ComJour333 Story #1: Event

Play for a Cure: WSU students organize playathon benefitting cancer research

By: Zack Menchel

 

Pullman, Wash. Visitors to the Terrell Library atrium were greeted by the brilliant melodies of classical music on Jan. 25 as part of a piano playathon that raised nearly $1 thousand dollars benefitting the American Cancer Society.

The event showcased a handful of talented young pianists from WSU’s School of Music performing both classical and jazz repertoire to show support for a beloved professor who is battling cancer.

Dr. Karen Savage was recently diagnosed with breast cancer but has since resumed her teaching duties at the university while undergoing treatment.

Juliana Witt, a student of Savage’s who helped to orchestrate the event said she and seven other students wanted to give back to Savage through the gift of music while simultaneously raising money and awareness for a good cause.

“I think we just wanted to show our collective love and support for a professor we all know and care for that is fighting cancer,” she said.

“We felt that in playing music, we’re doing what we do best in order to benefit the lives of others.”

The playathon was intended as an addition to “Atrium Music”, an on-going series of impromptu concerts and recitals featuring aspiring musicians and was facilitated by WSU’s collegiate chapter of the Music Teachers National Association.

Sandra Albers, a performing arts facilities coordinator in her 17th year at the School of Music sees the playathon and other related atrium performances as not only a great dress-rehearsal for the musicians to perfect their craft but also a relaxing experience for any foot traffic meandering through the library.

“The Atrium Series helps people to be exposed to music while going about their business in the library,” she said.

“It also simply allows people to stop and take a break on Friday afternoon, sit down and just listen to something beautiful and inspiring.”

Leaning back comfortably in her chair, Stephanie Long gently closed her eyes and bobbed her head back and forth in unison with the plethora of calming sounds permeating the room around her.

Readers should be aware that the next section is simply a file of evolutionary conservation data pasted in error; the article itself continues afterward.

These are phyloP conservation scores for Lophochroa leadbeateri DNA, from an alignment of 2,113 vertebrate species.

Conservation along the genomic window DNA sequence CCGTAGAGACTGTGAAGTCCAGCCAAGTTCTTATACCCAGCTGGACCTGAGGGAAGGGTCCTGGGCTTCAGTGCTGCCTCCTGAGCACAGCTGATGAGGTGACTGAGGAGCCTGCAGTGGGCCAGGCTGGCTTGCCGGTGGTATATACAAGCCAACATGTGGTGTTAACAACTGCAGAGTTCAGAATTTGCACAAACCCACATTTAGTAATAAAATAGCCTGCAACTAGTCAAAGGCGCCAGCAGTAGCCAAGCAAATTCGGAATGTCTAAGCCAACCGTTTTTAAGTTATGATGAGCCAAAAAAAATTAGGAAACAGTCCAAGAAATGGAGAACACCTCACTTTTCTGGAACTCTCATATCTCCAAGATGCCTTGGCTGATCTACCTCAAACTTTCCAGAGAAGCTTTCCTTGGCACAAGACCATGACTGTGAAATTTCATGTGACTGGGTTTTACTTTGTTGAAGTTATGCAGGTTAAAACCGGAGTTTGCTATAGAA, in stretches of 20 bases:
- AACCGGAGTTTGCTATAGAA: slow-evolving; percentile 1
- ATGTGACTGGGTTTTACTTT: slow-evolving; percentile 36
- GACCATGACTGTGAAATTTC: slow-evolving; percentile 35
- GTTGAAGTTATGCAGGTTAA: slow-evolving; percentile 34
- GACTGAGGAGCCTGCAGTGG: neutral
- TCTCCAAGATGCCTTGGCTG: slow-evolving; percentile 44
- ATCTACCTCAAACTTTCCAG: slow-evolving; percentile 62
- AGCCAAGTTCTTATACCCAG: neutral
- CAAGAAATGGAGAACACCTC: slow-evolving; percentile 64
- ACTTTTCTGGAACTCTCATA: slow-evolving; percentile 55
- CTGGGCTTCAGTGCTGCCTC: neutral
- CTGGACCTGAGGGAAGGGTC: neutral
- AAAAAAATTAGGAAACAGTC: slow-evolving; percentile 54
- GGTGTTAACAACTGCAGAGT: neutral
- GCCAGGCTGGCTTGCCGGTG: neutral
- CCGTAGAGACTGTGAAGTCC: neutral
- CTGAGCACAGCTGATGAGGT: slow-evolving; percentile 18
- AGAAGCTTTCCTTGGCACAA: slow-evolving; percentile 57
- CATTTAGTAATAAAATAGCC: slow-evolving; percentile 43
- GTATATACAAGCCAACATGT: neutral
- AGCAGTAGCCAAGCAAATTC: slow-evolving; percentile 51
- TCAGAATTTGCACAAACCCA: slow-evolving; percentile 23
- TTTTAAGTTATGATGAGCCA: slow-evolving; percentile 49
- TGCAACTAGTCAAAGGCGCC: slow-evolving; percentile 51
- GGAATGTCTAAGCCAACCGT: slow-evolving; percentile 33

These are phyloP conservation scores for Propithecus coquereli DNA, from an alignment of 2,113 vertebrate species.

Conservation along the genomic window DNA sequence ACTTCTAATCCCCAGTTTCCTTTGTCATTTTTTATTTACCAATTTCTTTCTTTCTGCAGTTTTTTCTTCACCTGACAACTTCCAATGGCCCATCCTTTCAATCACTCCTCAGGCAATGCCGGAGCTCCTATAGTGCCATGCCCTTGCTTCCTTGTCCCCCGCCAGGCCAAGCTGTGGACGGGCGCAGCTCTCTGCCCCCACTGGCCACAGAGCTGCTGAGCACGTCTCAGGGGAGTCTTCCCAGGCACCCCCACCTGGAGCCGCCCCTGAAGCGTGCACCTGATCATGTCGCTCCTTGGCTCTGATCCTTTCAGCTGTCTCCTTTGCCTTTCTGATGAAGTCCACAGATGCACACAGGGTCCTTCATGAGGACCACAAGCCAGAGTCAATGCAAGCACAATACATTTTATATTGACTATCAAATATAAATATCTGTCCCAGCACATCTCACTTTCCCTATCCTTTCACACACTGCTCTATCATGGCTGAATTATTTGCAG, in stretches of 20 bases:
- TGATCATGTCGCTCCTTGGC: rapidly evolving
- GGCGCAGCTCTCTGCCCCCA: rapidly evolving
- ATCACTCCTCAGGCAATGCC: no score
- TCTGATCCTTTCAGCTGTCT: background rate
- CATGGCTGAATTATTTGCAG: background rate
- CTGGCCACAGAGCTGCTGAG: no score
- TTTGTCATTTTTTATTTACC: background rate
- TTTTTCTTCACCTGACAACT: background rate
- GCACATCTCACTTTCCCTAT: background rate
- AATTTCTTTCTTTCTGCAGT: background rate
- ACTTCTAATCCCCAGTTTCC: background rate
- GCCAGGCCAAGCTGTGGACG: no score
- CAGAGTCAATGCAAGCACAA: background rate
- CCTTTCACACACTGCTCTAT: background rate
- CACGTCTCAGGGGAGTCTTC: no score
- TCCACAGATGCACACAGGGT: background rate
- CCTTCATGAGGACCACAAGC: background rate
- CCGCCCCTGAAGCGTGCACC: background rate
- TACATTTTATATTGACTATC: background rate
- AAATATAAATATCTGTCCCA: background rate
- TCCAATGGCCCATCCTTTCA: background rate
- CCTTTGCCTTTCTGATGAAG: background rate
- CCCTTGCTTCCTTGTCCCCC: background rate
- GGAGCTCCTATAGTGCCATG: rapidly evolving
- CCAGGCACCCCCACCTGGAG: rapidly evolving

Long, a junior secondary education major said she initially entered the library completely oblivious to the playathon but instantly felt compelled to take a seat near the atrium’s grand piano to soak up the atmosphere.

“I was raised around music and have loved it my entire life as it’s always been something that’s been there for me,” she said.

“I still play music to this day and see it as part of my genetics, my DNA, a portion of me I couldn’t live without it.”

Long said she appreciated the fact that the playathon raised funds for a beneficial organization and hopes that the atrium continues to house events such as these, encouraging students to attend.

“Music should be a part of every student’s life because it helps create balance,” said Long.”

“As stressful as school is, music helps build a place where people can escape to reflect, relax, or just deal with whatever it is an individual is facing regardless if one is playing, producing, or listening.”

The appeal of soothing music in the atrium is undeniable but the question remains as to whether events such as the playathon can become a regular occurrence in the future and thrive without the added bonus of promoting a good cause.

“The beauty of it all is that people can come and go as they please or sit down to eat their lunch in a relaxing setting,” said Witt.

“It creates a greater sense of community and is so much more than just a performance.”

Sources:

 

1.  Julianna Witt

Title: Student/Teaching Assistant

Email: julianawitt21@gmail.com

 

2. Sandra Albers

Title: WSU School of Music Performing Arts Facilities Coordinator

Email: sandra_albers@wsu.edu

 

3. Stephanie Long

Title: Student

Email: stephanie.long100@email.wsu.edu

Summary:

On Friday, Jan. 25 eight WSU students performed both classic and original compositions on a piano in the Terrell Library Atrium. The series of performances was organized by the students in order to support a professor who has been diagnosed with breast cancer, Dr. Karen Savage. The event raised $900 in funds.

Outline:

I). Lead

  • Time and Place
  • Amount Raised

II). What/Why?

  • Showcase of young pianists
  • To benefit cancer research, honor Dr. Savage

III). Interviews

  • Purpose
  • Pros of event/music in general

IV. Wrap-Up

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